Tuesday, January 17, 2006

Buy West Young Man (and South Too, Young Lady)

I have hit this theme many times (here, as an example). George Will gives it life describing it as the political/economic center of the country moving south and west at something like 1/2 mile per day.

Jeff Jacoby details the Massachusetts version. Today, the WSJ weighs in on New York's contribution. This phenomenon is hard to see on a daily basis and only in retrospect or at a major indicative milestone can we see the bigger picture (like in 1985 when Houston replaced Philadelphia as the nation's 4th largest city), but that doesn't make it any less real. Although the trend has become so pronounced that it is hard to miss if you are paying attention. If you are a young family living in New York, New York City in particular, it almost comically predictable that you will lose the majority of your friends and associates to other parts of the country over the next few years. New York has always had its peripatetic set, people relocating to London, LA or elsewhere for temporary stints, but the trend now is different. People are giving up on New York as a place to raise families. They are returning to their native cities in the South and West or just moving out cold turkey for a fresh start. (And it is not just young white professionals. My daughter's Dominican nursery school teacher just moved to Greensboro, NC because she just couldn't stomach having her own children in the the disaster that is the NYC schools any longer.) Technology has sped the trend. My old employer, a gargantuan NYC-based financial services company, was only too happy to relocate its employees out of NYC and hook them up with high-speed connections at home in pretty-much-anywhere, USA if they so chose.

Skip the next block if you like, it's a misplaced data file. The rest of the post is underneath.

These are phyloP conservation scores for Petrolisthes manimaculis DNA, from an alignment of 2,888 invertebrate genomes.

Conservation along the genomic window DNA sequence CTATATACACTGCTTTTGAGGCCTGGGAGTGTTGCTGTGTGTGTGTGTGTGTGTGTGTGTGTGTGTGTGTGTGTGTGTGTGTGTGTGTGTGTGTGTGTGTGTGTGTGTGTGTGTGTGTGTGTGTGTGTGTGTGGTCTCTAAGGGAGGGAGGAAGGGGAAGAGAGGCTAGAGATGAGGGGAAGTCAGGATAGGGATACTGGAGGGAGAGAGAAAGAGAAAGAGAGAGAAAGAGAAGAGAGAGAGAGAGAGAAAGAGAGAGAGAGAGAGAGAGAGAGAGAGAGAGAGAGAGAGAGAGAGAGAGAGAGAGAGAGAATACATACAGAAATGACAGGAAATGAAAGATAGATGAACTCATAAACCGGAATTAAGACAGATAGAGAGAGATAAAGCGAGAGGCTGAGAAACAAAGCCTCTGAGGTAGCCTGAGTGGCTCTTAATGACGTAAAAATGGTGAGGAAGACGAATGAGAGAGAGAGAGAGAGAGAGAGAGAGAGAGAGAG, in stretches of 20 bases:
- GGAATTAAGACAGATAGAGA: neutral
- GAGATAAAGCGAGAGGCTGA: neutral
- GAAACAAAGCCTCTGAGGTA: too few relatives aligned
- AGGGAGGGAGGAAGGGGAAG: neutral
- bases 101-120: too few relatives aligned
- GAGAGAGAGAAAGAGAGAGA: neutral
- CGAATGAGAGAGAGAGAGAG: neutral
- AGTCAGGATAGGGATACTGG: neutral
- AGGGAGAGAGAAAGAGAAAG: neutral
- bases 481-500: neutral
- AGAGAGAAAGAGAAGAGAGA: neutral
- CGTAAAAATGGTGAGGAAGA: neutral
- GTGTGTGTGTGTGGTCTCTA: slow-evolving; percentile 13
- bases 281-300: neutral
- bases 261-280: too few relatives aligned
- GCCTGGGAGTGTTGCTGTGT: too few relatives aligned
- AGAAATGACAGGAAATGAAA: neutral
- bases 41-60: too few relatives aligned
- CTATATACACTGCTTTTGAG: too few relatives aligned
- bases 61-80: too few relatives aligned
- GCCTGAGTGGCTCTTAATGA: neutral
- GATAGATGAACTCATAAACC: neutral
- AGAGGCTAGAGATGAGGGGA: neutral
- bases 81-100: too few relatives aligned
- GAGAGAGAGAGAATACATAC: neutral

State politicians should want to correct this as a matter of duty, but, failing that, they should want to correct it out of base motives. We know that politics works on a spoils system, and as places like New York and Massachusetts lose population and political influence, they will ultimately lose out on the spoils. You can bet that as Texas and Arizona gain congressional seats at NY and MA's expense, the money to modernize the public infrastructure will flow in the same direction.

There appears to be no sign that the trend will reverse (can you say Governor Eliot Spitzer?), so buy your kids a couple of acres of land on the outskirts of cities like, Phoenix, Denver, Boise, Greensboro, San Antonio, or Tulsa. They will thank you.


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